Don’t Tell Me: A Theology Forced to Sunday school head down in the back row I played hangman with Betsy Zeff and during services with a choir of women my brother and I ran back and forth in the hallway snuck out to 711 for candy forbidden at home. Moses called to God in the Tent of Meeting and what’s left flattened bread, charoset, moror, karpas bitter Passover table reminders. My grandmother came from Poland to Brooklyn wore her cousin’s short trousers hair in a bob, Yiddish in her voice other languages left behind Polish, Russian, and Ruthanian, her autograph book signed by teenagers who wrote they would not see each other for a long time. I didn’t know how to listen to my father’s reverse sentences symptom of his parent’s Yiddish and too late, I didn’t know the Old Testament would show me the glue holding us together. After he died Mom and I sat in an auditorium reading the same prayerbook as our temple’s same rising and falling minor key familiar around my shoulders. My theology is mixed together with cousins found my mother preparing the family tree mixed with my mother and I arguing without Dad to break in salad half prepared on the counter as I walked narrow pathways. I’ve been trying to remember some details since Mom died the shape of her lips, overbite, heavy eyebrows and how like a crow she said my name the O more round thrusting her whole body into it. For we need to remember the details and what we’ve been handed to know what to follow. Like Moses’ sister Miriam, I’m older to my brother and unlike her I resist showing the way even as I demand my rights. No prayers will save me and I have no veil. I can only tell the story of Jacob, journeying to make amends and how I implored Mom to include his story in her brief Haggadah. Is it inevitable that Jews must leave? Can one track and be tracked? What’s seen in absence filters through sheer curtains, echoes through all the borders.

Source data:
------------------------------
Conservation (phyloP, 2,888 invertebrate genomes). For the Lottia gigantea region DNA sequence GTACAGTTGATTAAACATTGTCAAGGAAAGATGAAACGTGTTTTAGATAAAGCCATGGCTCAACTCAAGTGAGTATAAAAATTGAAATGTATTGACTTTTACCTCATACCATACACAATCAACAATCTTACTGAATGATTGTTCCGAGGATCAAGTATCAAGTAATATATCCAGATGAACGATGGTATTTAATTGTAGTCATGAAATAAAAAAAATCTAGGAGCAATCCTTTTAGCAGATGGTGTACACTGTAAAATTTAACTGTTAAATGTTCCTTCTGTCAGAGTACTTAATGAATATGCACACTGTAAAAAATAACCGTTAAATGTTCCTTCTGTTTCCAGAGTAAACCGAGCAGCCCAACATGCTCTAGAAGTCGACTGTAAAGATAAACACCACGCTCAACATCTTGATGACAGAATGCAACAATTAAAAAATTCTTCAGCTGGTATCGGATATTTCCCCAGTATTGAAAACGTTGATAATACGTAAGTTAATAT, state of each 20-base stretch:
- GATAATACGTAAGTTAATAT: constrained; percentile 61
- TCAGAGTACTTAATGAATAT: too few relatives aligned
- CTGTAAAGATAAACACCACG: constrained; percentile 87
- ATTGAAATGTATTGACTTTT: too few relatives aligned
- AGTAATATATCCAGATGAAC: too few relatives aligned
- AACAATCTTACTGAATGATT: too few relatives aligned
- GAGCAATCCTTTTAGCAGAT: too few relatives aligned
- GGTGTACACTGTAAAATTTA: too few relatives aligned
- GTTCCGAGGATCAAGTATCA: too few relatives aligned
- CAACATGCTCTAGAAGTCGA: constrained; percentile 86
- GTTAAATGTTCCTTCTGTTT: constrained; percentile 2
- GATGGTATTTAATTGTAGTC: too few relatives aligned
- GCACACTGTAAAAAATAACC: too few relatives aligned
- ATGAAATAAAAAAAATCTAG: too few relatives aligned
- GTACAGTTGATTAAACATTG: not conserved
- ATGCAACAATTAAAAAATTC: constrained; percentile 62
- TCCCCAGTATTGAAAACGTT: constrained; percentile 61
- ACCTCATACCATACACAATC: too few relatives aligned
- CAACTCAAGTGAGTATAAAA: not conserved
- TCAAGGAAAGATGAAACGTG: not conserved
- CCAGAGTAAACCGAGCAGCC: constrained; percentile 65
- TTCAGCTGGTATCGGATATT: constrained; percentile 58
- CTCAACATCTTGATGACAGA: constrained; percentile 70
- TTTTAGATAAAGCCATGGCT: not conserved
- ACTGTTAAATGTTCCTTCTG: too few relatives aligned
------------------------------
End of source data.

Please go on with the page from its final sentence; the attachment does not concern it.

Laurel Benjamin holds an MFA from Mills College. She lives in the San Francisco Bay Area. Her work has appeared in Turning a Train of Thought Upside Down: An Anthology of Women’s Poetry, California Quarterly, Wild Roof Journal, The Midway Review, Mac Queens Quinterly, Poetry and Places, Global Quarantine Museum Pendemics issue, Silver Burch Press, including honorable mention in the Oregon Poetry Association’s Poetry Contest 2017 and 2020, long-listed in Sunspot Literary Journal’s long list, among others.She is affiliated with the Bay Area Women’s Poetry Salon and the Port Townsend Writers. More of her work can be found at https://thebadgerpress.blogspot.com